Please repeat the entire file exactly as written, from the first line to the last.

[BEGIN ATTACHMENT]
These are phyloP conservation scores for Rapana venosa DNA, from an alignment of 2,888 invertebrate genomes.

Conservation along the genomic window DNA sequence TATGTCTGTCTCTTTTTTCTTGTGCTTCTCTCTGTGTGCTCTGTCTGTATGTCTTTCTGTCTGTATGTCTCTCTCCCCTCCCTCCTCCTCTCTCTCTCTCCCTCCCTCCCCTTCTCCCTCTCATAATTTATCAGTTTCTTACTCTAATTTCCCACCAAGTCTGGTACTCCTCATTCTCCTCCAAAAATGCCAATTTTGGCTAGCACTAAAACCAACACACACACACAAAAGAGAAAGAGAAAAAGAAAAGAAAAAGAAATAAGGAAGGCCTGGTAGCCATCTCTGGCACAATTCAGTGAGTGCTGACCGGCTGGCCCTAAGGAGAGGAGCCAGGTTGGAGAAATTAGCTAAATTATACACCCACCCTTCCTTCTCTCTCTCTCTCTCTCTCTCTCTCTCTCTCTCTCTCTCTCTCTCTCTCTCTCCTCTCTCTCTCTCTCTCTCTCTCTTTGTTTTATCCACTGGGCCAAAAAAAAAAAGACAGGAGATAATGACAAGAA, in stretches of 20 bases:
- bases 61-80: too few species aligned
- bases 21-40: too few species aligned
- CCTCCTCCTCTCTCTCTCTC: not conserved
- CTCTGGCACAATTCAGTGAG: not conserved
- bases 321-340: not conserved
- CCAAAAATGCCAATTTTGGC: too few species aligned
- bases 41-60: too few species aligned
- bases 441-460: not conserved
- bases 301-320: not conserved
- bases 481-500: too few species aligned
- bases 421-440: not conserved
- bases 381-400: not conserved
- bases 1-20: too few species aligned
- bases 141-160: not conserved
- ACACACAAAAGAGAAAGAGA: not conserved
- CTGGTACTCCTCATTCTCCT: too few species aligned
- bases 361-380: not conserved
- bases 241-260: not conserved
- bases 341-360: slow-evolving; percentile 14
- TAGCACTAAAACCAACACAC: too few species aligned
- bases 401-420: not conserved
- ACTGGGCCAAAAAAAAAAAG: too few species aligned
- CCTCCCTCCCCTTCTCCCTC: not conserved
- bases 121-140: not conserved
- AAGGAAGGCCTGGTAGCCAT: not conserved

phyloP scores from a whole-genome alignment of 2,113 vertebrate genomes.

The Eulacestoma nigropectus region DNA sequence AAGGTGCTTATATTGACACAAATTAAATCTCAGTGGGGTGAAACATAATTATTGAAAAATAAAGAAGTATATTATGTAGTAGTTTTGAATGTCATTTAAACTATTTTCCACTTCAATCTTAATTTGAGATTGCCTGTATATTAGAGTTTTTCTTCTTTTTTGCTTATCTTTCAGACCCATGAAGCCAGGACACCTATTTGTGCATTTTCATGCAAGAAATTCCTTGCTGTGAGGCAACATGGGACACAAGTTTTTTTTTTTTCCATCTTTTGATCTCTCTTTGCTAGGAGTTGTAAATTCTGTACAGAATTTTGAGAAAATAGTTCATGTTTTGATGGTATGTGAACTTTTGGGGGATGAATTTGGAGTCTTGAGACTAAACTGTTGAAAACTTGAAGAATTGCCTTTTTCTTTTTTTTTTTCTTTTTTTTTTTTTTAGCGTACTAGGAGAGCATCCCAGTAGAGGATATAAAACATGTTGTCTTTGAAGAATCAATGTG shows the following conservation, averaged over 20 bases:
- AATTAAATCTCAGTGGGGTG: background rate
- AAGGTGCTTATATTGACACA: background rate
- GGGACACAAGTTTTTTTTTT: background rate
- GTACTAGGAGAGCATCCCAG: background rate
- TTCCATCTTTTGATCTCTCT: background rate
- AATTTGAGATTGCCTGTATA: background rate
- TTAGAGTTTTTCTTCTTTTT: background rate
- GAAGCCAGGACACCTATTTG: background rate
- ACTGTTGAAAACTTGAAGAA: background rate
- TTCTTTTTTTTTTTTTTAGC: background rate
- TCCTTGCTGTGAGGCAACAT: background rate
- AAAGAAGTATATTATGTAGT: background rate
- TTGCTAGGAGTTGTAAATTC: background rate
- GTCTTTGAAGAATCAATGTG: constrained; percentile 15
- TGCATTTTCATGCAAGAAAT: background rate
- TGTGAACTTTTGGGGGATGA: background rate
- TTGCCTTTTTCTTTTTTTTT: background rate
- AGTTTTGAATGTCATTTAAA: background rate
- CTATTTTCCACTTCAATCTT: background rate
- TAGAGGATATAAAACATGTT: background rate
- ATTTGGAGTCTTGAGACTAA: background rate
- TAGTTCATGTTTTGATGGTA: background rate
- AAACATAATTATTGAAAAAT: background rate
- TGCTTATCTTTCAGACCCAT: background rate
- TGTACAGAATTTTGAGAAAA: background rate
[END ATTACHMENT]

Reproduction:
These are phyloP conservation scores for Rapana venosa DNA, from an alignment of 2,888 invertebrate genomes.

Conservation along the genomic window DNA sequence TATGTCTGTCTCTTTTTTCTTGTGCTTCTCTCTGTGTGCTCTGTCTGTATGTCTTTCTGTCTGTATGTCTCTCTCCCCTCCCTCCTCCTCTCTCTCTCTCCCTCCCTCCCCTTCTCCCTCTCATAATTTATCAGTTTCTTACTCTAATTTCCCACCAAGTCTGGTACTCCTCATTCTCCTCCAAAAATGCCAATTTTGGCTAGCACTAAAACCAACACACACACACAAAAGAGAAAGAGAAAAAGAAAAGAAAAAGAAATAAGGAAGGCCTGGTAGCCATCTCTGGCACAATTCAGTGAGTGCTGACCGGCTGGCCCTAAGGAGAGGAGCCAGGTTGGAGAAATTAGCTAAATTATACACCCACCCTTCCTTCTCTCTCTCTCTCTCTCTCTCTCTCTCTCTCTCTCTCTCTCTCTCTCTCTCTCCTCTCTCTCTCTCTCTCTCTCTCTTTGTTTTATCCACTGGGCCAAAAAAAAAAAGACAGGAGATAATGACAAGAA, in stretches of 20 bases:
- bases 61-80: too few species aligned
- bases 21-40: too few species aligned
- CCTCCTCCTCTCTCTCTCTC: not conserved
- CTCTGGCACAATTCAGTGAG: not conserved
- bases 321-340: not conserved
- CCAAAAATGCCAATTTTGGC: too few species aligned
- bases 41-60: too few species aligned
- bases 441-460: not conserved
- bases 301-320: not conserved
- bases 481-500: too few species aligned
- bases 421-440: not conserved
- bases 381-400: not conserved
- bases 1-20: too few species aligned
- bases 141-160: not conserved
- ACACACAAAAGAGAAAGAGA: not conserved
- CTGGTACTCCTCATTCTCCT: too few species aligned
- bases 361-380: not conserved
- bases 241-260: not conserved
- bases 341-360: slow-evolving; percentile 14
- TAGCACTAAAACCAACACAC: too few species aligned
- bases 401-420: not conserved
- ACTGGGCCAAAAAAAAAAAG: too few species aligned
- CCTCCCTCCCCTTCTCCCTC: not conserved
- bases 121-140: not conserved
- AAGGAAGGCCTGGTAGCCAT: not conserved

phyloP scores from a whole-genome alignment of 2,113 vertebrate genomes.

The Eulacestoma nigropectus region DNA sequence AAGGTGCTTATATTGACACAAATTAAATCTCAGTGGGGTGAAACATAATTATTGAAAAATAAAGAAGTATATTATGTAGTAGTTTTGAATGTCATTTAAACTATTTTCCACTTCAATCTTAATTTGAGATTGCCTGTATATTAGAGTTTTTCTTCTTTTTTGCTTATCTTTCAGACCCATGAAGCCAGGACACCTATTTGTGCATTTTCATGCAAGAAATTCCTTGCTGTGAGGCAACATGGGACACAAGTTTTTTTTTTTTCCATCTTTTGATCTCTCTTTGCTAGGAGTTGTAAATTCTGTACAGAATTTTGAGAAAATAGTTCATGTTTTGATGGTATGTGAACTTTTGGGGGATGAATTTGGAGTCTTGAGACTAAACTGTTGAAAACTTGAAGAATTGCCTTTTTCTTTTTTTTTTTCTTTTTTTTTTTTTTAGCGTACTAGGAGAGCATCCCAGTAGAGGATATAAAACATGTTGTCTTTGAAGAATCAATGTG shows the following conservation, averaged over 20 bases:
- AATTAAATCTCAGTGGGGTG: background rate
- AAGGTGCTTATATTGACACA: background rate
- GGGACACAAGTTTTTTTTTT: background rate
- GTACTAGGAGAGCATCCCAG: background rate
- TTCCATCTTTTGATCTCTCT: background rate
- AATTTGAGATTGCCTGTATA: background rate
- TTAGAGTTTTTCTTCTTTTT: background rate
- GAAGCCAGGACACCTATTTG: background rate
- ACTGTTGAAAACTTGAAGAA: background rate
- TTCTTTTTTTTTTTTTTAGC: background rate
- TCCTTGCTGTGAGGCAACAT: background rate
- AAAGAAGTATATTATGTAGT: background rate
- TTGCTAGGAGTTGTAAATTC: background rate
- GTCTTTGAAGAATCAATGTG: constrained; percentile 15
- TGCATTTTCATGCAAGAAAT: background rate
- TGTGAACTTTTGGGGGATGA: background rate
- TTGCCTTTTTCTTTTTTTTT: background rate
- AGTTTTGAATGTCATTTAAA: background rate
- CTATTTTCCACTTCAATCTT: background rate
- TAGAGGATATAAAACATGTT: background rate
- ATTTGGAGTCTTGAGACTAA: background rate
- TAGTTCATGTTTTGATGGTA: background rate
- AAACATAATTATTGAAAAAT: background rate
- TGCTTATCTTTCAGACCCAT: background rate
- TGTACAGAATTTTGAGAAAA: background rate